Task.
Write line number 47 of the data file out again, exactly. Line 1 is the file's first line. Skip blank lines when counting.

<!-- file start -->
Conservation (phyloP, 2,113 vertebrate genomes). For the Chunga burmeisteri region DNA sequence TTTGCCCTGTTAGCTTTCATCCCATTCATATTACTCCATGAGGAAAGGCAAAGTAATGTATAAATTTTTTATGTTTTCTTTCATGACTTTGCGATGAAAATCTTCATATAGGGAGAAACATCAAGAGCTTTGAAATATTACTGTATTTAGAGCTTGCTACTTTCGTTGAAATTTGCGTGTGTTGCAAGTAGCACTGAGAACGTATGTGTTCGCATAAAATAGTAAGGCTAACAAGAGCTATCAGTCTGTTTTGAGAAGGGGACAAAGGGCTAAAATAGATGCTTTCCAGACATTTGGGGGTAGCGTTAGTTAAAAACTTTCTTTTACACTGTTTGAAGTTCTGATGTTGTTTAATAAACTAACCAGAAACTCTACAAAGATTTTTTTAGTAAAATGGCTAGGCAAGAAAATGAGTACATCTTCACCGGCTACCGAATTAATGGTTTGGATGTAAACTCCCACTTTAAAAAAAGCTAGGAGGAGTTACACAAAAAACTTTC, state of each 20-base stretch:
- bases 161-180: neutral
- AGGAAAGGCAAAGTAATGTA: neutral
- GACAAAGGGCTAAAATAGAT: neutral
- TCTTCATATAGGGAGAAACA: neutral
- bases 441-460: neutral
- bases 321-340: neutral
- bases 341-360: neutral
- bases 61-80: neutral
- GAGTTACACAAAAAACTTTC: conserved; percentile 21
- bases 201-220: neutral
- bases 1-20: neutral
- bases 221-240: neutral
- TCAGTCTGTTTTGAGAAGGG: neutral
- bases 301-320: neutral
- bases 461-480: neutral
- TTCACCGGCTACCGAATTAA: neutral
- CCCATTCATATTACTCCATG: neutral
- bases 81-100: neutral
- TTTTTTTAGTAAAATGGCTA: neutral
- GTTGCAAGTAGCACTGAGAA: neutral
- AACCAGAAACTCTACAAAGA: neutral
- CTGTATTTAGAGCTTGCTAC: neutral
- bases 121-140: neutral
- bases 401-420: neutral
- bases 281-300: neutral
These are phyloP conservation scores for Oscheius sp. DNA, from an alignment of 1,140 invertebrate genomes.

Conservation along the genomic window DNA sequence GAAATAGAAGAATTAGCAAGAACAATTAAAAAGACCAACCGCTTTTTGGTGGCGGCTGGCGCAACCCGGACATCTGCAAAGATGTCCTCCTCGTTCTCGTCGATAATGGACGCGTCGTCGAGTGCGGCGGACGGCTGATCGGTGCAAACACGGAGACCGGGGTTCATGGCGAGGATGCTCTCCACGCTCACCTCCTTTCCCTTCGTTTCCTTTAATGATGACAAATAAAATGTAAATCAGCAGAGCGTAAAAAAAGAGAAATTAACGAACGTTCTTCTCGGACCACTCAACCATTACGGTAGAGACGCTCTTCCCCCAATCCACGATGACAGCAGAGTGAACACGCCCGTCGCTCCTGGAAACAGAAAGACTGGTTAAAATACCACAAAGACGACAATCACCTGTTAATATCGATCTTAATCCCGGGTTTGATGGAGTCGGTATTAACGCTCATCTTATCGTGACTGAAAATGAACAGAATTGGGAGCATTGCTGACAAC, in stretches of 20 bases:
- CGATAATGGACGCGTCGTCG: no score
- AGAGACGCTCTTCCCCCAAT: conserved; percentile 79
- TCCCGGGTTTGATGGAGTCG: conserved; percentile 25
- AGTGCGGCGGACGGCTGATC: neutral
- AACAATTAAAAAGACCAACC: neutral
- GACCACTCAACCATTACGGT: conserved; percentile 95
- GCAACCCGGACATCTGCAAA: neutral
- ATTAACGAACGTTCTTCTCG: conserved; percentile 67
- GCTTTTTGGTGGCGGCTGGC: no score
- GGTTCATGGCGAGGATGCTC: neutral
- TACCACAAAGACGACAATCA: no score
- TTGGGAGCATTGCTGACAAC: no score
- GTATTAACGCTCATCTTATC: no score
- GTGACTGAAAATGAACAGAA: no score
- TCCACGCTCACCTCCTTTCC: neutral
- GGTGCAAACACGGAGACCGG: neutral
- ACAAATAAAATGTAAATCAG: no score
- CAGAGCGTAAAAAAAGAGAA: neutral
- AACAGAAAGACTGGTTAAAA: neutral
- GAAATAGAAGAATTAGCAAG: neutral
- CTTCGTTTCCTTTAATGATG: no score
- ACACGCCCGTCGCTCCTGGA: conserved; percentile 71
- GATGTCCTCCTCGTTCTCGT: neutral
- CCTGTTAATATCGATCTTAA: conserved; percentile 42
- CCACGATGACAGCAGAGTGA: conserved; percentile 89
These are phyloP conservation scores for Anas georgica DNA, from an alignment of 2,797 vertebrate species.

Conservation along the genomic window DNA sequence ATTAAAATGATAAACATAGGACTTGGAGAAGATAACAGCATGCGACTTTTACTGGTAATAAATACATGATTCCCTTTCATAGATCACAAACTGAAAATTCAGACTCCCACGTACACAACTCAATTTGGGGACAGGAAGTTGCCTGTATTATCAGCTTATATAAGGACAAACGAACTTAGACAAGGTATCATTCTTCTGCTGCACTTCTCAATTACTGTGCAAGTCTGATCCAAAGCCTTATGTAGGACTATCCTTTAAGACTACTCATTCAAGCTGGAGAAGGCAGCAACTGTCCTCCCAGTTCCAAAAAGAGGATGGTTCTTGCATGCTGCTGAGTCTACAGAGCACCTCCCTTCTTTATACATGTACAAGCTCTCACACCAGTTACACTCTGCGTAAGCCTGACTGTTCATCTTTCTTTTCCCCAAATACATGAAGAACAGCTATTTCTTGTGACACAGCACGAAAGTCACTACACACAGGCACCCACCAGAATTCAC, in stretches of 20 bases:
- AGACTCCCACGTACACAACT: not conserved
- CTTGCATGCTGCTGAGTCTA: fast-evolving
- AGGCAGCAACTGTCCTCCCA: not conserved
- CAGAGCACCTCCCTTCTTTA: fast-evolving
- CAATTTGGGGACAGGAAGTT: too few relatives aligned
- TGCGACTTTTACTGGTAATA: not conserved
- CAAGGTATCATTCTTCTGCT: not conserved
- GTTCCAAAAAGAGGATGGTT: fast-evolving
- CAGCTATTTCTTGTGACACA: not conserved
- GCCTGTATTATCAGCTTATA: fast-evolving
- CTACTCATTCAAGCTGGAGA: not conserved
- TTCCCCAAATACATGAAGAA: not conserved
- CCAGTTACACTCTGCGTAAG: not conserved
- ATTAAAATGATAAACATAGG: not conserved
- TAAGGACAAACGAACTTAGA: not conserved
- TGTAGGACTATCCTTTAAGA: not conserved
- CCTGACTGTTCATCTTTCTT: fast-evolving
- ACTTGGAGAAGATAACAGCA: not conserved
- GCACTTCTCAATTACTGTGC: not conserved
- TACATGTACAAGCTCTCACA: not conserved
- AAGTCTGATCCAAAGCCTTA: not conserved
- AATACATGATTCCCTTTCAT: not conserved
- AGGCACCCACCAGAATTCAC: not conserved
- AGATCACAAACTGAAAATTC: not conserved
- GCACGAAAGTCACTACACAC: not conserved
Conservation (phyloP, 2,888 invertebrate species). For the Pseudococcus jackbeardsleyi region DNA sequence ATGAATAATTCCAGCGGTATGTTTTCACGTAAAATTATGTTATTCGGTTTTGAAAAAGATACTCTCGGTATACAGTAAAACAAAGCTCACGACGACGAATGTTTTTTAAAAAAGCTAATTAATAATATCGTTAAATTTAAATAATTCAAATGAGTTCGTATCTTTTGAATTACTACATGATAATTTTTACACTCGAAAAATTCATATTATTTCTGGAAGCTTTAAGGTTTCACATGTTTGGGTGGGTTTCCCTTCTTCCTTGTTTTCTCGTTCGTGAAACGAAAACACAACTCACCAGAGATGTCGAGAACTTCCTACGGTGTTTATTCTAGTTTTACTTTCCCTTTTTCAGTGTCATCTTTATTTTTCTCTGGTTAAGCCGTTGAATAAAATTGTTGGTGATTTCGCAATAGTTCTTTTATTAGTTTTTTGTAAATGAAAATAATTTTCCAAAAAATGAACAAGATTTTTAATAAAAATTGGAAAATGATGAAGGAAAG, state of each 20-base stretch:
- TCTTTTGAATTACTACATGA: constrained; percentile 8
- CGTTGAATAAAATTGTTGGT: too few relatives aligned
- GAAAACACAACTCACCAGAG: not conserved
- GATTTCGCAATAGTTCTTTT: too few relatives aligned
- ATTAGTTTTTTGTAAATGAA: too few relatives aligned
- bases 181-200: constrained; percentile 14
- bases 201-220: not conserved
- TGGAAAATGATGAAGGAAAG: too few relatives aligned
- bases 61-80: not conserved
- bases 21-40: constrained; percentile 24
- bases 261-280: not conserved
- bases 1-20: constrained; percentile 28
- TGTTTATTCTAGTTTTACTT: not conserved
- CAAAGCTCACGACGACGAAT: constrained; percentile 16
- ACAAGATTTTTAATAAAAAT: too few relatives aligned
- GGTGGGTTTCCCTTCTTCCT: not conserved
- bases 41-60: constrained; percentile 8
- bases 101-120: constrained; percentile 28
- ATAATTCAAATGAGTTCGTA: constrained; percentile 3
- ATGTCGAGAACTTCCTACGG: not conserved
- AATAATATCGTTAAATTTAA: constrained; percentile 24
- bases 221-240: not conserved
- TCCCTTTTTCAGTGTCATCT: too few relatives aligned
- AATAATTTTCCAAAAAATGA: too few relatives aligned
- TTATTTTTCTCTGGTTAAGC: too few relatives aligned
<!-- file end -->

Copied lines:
- AACAGAAAGACTGGTTAAAA: neutral